SSP seminar

Atmospheric Photochemistry and Potential Biosignatures on Terrestrial Exoplanets

Renyu Hu (MIT)

Monday 3 December 2012, NOON
Pratt Conference Room, 60 Garden Street

I will present a comprehensive photochemistry model developed from the ground up to explore the atmospheric compositions of terrestrial exoplanets. With updated numerical algorithms, the photochemistry model has desirable features for exoplanet exploration, notably the capacity to treat both reducing and oxidizing atmospheres and the elimination of the need for fine-tuned initial conditions. I have used my photochemistry model to simulate both reducing and oxidizing atmospheres on terrestrial exoplanets. Highlights of my findings are: (1) sulfur gases on virtually all types of terrestrial exoplanet atmospheres are short-lived; (2) oxygen and ozone may build up in 1-bar CO2 atmospheres to levels that have conventionally been accepted as unique signatures of life, if there is no surface emission of reducing gases; and (3) ammonia is a plausible biosignature gas in hydrogen-rich atmospheres on habitable planets.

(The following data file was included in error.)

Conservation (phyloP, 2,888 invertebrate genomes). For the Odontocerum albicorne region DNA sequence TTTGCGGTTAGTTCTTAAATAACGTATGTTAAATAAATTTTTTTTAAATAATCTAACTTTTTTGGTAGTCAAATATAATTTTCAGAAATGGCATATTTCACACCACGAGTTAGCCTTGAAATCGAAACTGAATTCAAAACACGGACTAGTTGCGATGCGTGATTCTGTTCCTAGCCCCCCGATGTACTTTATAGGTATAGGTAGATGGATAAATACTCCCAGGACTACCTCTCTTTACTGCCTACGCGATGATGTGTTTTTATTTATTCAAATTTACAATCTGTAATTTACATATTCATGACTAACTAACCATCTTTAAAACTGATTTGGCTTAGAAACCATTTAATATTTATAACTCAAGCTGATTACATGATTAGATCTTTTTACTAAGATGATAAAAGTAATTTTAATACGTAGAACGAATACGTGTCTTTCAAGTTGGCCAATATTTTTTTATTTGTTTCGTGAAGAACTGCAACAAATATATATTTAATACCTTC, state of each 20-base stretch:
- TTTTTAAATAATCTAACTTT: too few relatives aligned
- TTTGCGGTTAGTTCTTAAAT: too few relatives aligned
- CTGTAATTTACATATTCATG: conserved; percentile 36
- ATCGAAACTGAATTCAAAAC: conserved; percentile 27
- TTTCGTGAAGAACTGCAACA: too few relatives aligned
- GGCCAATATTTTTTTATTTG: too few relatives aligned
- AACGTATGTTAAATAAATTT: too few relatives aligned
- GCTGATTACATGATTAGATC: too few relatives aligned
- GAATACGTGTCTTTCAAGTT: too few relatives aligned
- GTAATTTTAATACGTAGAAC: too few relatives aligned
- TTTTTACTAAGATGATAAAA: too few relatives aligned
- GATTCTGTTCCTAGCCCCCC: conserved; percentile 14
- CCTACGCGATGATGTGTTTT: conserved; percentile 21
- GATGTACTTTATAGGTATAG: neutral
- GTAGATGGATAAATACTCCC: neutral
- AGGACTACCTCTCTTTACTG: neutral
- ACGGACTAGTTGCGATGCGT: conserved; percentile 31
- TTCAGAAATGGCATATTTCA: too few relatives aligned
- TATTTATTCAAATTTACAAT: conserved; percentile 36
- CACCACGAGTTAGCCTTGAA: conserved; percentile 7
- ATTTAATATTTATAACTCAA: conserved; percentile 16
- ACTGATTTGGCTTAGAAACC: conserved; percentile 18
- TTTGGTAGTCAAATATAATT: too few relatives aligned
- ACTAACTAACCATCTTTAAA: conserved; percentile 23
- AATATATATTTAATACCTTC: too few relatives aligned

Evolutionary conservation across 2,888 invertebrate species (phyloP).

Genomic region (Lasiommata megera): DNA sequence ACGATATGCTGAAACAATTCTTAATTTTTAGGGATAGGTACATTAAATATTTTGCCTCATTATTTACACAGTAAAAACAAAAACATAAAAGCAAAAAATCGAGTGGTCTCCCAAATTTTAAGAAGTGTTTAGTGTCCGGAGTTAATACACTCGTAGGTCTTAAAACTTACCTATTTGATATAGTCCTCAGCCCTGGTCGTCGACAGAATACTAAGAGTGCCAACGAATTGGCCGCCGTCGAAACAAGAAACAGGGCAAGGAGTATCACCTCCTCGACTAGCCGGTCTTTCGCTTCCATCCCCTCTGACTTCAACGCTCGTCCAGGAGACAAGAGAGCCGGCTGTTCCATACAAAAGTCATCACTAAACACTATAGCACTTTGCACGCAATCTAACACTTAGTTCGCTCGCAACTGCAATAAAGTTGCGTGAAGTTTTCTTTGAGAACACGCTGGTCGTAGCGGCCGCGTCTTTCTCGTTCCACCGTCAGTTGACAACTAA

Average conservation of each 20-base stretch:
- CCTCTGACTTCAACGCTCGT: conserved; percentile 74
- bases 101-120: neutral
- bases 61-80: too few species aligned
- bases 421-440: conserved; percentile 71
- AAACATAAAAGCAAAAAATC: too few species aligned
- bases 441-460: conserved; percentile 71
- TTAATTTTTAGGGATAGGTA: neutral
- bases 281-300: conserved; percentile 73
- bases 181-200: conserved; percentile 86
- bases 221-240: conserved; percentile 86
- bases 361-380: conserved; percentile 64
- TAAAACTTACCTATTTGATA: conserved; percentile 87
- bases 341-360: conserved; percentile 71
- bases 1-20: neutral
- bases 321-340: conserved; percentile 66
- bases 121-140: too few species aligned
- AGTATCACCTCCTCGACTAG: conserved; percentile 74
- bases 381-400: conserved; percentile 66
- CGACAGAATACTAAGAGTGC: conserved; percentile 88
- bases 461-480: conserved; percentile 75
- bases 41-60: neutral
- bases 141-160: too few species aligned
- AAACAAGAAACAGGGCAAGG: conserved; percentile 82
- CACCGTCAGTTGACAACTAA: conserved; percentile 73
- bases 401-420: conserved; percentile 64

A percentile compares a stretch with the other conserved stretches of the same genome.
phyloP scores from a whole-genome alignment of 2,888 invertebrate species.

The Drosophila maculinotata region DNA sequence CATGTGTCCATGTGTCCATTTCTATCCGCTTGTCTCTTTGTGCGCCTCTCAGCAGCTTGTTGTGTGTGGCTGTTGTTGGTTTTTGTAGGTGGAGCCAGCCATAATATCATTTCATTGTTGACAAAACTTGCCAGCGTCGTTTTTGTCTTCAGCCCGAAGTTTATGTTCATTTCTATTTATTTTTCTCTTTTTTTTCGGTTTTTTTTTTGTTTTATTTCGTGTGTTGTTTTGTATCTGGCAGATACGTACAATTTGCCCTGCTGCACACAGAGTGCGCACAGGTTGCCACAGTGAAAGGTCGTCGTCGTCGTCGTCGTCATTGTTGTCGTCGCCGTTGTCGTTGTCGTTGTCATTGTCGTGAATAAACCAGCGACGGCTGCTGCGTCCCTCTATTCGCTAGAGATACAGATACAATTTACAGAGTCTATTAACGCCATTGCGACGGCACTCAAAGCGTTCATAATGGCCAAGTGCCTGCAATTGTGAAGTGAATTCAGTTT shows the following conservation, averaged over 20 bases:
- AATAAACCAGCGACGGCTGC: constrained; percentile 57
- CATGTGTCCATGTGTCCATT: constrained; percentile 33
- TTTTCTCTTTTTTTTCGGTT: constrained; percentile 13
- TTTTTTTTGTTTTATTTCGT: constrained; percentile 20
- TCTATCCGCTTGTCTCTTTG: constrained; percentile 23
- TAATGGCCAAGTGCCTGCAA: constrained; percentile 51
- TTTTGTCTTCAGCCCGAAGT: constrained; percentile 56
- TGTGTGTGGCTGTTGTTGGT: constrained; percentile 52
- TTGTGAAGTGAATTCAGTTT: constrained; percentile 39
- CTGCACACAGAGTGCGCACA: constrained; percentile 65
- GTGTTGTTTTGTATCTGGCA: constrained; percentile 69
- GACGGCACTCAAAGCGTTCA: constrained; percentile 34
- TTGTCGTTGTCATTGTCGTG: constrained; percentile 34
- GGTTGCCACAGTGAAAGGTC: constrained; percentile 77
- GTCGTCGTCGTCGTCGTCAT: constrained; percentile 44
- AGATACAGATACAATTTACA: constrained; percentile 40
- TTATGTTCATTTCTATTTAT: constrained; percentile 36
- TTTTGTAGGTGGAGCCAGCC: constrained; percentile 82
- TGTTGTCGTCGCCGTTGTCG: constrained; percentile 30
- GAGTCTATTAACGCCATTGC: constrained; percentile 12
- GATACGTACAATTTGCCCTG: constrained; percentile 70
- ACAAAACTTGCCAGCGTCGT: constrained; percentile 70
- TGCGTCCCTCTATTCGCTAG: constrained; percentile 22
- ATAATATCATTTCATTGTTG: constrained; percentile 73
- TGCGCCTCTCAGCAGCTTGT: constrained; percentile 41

In addition to thin atmospheres, I have extended the photochemistry model to the pressures at which thermochemical equilibrium can be effectively achieved, and developed a new photochemistry-thermochemistry model for non-hydrogen-dominated atmospheres on super-Earths. Using the model, I have summarized a 'zoo of super-Earths' - including water planets, hydrocarbon planets, and even oxygen planets - which depend on the C-H-O elemental abundances of their atmospheres. In particular, I found that 50% water vapor is not compatible with 50% CO or 50% CH_4 on super-Earth GJ 1214b, which implies that chemical stability has to be taken into account when seeking a fit to the spectrum of a super-Earth.


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